“More croissants?” Toni’s doing breakfast. There’s a puff of smoke as the oven door opens. She burns herself on the oven tray, screams, and runs over to the sink to run cold water on it, her shoulders shaking.

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Over and Out . by Heather Taylor

Auckland
“Hey whatcha doin’? Nice jacket, bro’.”
“Whatchu lookin’ at, huh. Pakeha faggot.” Fist through nose, bone into brain. Dial a sweetheart, you’re in heaven. No more competition from white rappers. Pass the bro anotha spot, huh.

Chicago
Direct eye contact on 38th. Walking in opposite directions, one ignorant fraulein in floral pattern skirt with tube top and vest, long leg boots. The other innocent car converter in ripped shorts, smeared skivvy, stolen basketball shoes. Blade through bra, ripped down into stomach. Lotsa guts but no DNA match. One German tourist down, 3,854 to go. Bad scene, man.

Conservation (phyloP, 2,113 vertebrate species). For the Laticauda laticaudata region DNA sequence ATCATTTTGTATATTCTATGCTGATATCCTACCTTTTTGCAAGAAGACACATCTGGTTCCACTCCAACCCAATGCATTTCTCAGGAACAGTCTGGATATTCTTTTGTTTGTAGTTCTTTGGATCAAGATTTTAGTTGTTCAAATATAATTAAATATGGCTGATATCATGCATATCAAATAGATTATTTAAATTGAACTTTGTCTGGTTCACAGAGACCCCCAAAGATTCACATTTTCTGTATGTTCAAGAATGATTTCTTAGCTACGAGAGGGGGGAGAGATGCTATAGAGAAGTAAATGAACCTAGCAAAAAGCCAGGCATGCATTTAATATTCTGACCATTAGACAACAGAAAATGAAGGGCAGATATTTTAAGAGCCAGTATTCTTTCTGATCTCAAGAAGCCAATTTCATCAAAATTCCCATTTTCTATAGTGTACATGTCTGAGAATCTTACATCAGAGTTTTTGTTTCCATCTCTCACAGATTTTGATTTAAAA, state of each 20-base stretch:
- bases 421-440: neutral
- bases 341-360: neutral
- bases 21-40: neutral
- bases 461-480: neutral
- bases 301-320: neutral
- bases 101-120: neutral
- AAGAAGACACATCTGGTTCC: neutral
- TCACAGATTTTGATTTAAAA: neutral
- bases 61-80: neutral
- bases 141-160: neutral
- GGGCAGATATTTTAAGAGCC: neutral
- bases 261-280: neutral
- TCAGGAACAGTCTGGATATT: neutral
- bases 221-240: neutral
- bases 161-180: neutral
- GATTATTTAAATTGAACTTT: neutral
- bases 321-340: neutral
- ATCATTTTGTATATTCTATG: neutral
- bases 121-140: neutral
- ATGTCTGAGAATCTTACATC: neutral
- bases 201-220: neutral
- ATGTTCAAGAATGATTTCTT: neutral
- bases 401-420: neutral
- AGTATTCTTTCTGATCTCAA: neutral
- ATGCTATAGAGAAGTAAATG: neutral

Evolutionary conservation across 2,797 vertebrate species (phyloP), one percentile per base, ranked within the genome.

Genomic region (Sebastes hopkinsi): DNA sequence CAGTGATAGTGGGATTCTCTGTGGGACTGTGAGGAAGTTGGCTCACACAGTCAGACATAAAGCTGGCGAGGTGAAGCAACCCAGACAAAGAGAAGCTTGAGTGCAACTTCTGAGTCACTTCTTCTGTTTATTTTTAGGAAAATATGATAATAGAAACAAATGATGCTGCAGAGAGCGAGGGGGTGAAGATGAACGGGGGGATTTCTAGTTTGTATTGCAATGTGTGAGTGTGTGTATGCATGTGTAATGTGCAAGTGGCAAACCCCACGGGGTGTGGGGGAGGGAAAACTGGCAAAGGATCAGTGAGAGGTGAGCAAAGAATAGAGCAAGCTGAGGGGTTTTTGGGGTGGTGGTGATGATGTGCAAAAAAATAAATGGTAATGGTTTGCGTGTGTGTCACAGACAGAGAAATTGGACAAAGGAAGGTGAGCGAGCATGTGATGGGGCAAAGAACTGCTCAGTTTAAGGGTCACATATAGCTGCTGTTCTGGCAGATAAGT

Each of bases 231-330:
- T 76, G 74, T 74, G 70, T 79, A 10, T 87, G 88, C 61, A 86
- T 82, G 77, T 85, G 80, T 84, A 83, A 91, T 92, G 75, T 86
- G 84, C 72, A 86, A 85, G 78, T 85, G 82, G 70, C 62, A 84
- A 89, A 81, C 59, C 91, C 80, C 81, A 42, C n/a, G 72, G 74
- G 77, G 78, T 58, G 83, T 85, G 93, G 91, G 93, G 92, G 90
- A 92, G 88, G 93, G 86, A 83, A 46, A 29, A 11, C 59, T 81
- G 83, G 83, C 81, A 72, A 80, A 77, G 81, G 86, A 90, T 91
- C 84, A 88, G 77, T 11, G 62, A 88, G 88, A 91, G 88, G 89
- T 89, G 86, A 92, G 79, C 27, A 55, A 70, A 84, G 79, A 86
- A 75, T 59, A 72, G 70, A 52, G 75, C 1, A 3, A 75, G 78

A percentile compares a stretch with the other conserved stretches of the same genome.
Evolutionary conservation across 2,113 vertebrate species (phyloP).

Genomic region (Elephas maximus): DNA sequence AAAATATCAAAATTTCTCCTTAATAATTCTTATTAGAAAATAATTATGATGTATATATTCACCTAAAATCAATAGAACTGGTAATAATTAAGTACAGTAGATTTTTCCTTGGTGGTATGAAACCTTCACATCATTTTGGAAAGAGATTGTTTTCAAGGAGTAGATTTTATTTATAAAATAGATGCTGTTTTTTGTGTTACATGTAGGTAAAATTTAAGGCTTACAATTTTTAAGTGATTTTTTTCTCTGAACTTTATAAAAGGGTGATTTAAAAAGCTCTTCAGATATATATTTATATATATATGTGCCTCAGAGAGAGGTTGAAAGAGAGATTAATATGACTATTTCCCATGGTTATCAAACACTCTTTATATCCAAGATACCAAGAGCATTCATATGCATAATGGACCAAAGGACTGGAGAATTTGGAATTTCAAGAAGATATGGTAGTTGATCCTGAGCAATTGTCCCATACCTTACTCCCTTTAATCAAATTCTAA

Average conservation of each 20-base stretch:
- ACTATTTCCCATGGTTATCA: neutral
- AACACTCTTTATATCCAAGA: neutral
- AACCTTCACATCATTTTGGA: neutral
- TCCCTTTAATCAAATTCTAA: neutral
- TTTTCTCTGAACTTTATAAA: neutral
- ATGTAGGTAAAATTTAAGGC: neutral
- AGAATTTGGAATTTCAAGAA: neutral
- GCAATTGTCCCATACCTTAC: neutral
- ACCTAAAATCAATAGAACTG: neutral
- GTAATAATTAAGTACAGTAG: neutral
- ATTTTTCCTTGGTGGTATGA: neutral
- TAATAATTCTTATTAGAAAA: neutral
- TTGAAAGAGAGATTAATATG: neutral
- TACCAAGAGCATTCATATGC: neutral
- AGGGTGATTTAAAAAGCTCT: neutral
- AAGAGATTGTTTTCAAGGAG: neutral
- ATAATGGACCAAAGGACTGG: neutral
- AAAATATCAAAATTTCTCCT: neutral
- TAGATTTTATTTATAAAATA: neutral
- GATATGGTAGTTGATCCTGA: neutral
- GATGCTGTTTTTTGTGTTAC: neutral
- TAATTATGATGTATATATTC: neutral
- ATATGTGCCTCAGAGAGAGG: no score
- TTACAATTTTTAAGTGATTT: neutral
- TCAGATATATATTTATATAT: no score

Melbourne
“Uh oh, uh oh, go away. You stink.”
“Who you callin’ stink? Eat this.” Baseball bat in mouth, wood on bone, broken bones, strike three you’re out. Smile wifey, your face won’t matter where you goin’. Hubby says beer cans make good carpets.

All three murders make the papers but the reasons for them are lost in translation.

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Three Questions for Any Doctor . by Robert Vaughan